You’ve finished your essay- now what? – OurWarwick

You’ve finished your essay- now what?

I had three pieces of coursework due over the break, so I thought I would run you through my process once I have a first draft complete! University coursework is unlikely to be like anything you’ve done before, so it takes a bit of getting used to 🙂


1-   Make sure my argument is clear. I like to just make sure all of my paragraphs are necessary and I’m not just rambling, so I try to ask myself how such and such paragraph answer the prompt, and why it is important for me to have them in my essay. 


2-   Edit to match word count. For one of my essays due I found myself 300 words over the limit without even including my conclusion! Editing essays down can be a struggle, because I tend to get attached to the way I’ve phrased things and to (possibly unnecessary) stylistic choices, so I hate to have to cut them down. Really though, you’ll probably find that your argument ends up being a lot stronger when you cut some of the words off, as that forces you to make the sentences that you do have count 🙂


3-   Reference my heart away. Ideally, you’ll be doing your footnotes along the way with your sources, and ideally, these will be perfectly formatted to OSCOLA (the referencing system we use for Law essays, we have a handy and slightly terrifying 50 page online booklet to explain it), and even more ideally you’ll have pinpointed the pages for all the quotes you’ve integrated as you wrote… This rarely happens to me! So, the first thing I do once I have my main body of text done, is work through all of my footnotes (the quality of which is sometimes reduced to just an article title and nothing more) and fill up all of the missing information. I find it helpful to go back to where I found my information and make sure that I jotted the right source down, because sometimes I’ve found that I’ve gotten my sources mixed up, attributing a quote to the wrong text which isn’t the most helpful.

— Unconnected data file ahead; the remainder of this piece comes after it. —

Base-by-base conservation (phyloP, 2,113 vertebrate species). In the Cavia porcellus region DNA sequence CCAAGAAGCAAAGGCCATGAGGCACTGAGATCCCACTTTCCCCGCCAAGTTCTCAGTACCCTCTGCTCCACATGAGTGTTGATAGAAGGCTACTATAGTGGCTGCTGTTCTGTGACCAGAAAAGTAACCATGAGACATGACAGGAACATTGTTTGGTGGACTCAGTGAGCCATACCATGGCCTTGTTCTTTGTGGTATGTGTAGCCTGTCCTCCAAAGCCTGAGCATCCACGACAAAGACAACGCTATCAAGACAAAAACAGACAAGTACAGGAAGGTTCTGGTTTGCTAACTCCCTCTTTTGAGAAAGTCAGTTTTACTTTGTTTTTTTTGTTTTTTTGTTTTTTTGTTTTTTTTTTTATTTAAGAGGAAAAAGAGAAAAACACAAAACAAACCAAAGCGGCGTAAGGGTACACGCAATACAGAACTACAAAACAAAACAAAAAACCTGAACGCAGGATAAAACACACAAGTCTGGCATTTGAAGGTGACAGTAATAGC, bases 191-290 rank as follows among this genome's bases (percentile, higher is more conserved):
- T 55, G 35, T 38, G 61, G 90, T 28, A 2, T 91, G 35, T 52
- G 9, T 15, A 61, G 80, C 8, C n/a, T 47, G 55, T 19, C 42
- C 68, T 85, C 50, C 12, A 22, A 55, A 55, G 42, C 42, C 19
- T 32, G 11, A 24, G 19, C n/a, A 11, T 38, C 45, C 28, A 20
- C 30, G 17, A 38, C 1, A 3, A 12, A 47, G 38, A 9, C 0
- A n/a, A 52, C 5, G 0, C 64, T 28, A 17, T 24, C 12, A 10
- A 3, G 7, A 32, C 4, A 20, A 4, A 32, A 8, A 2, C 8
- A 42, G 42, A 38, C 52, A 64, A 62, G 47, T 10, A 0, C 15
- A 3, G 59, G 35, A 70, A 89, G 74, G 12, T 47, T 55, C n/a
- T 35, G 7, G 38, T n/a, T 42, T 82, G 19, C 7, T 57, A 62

4-   Ask someone else to read it. This is both for proofreading and for general ‘does my argument make any sense at all?’ worries. Sometimes when you’ve been writing for days/weeks it’s possible your point might seem crystal clear in your head even though it makes less sense on paper… I’m lucky to have a sister doing a Master’s degree at Warwick, so she has the great joy (I’m sure) of spell-checking a lot of my essays! Another proofreading tip is to wait at least a few hours or ideally a day or two before re-reading your essay, that way it seems more fresh and new, and you’re less likely to accidentally skim-read through it. 


5-   Know when I’m done. If you finish your essay early, it’s very tempting to keep on tweaking it endlessly. While some changes might be helpful, at some point it’s also important not to overthink it too much as that could just end up stressing you and make you edit your essay in ways that don’t really make sense.



Law essays are weird and confusing at first, and then they remain weird and confusing but you get used to it! My very first legal essay was Tort Law in Term 1 of my first year, and I still remember how completely lost I felt, so I can definitely say that it gets easier with time! 🙂

  • Illuminate

    Hello, I am Meghashree. I am going to be a fresher for the coming year. I would like to know will guide for footnote be given to us or do we have to learn it by ourselves? Right now I know Harvard bluebook reference.


    • Mae Spahr Law

      Hi! If you’ll be studying Law, here’s the guide we usually use to reference our essays: 🙂

      It includes specific ways to reference cases and other legal materials as well. We don’t really have to learn it by heart since you’re always able to access the guide when writing, but you do get more and more used to used as you write more too 🙂 At the start of the year, we got a few ‘practice essays’ just so we could get used to it, and you can also always get some help from the library when you’re not sure about referencing. Hope that helps!


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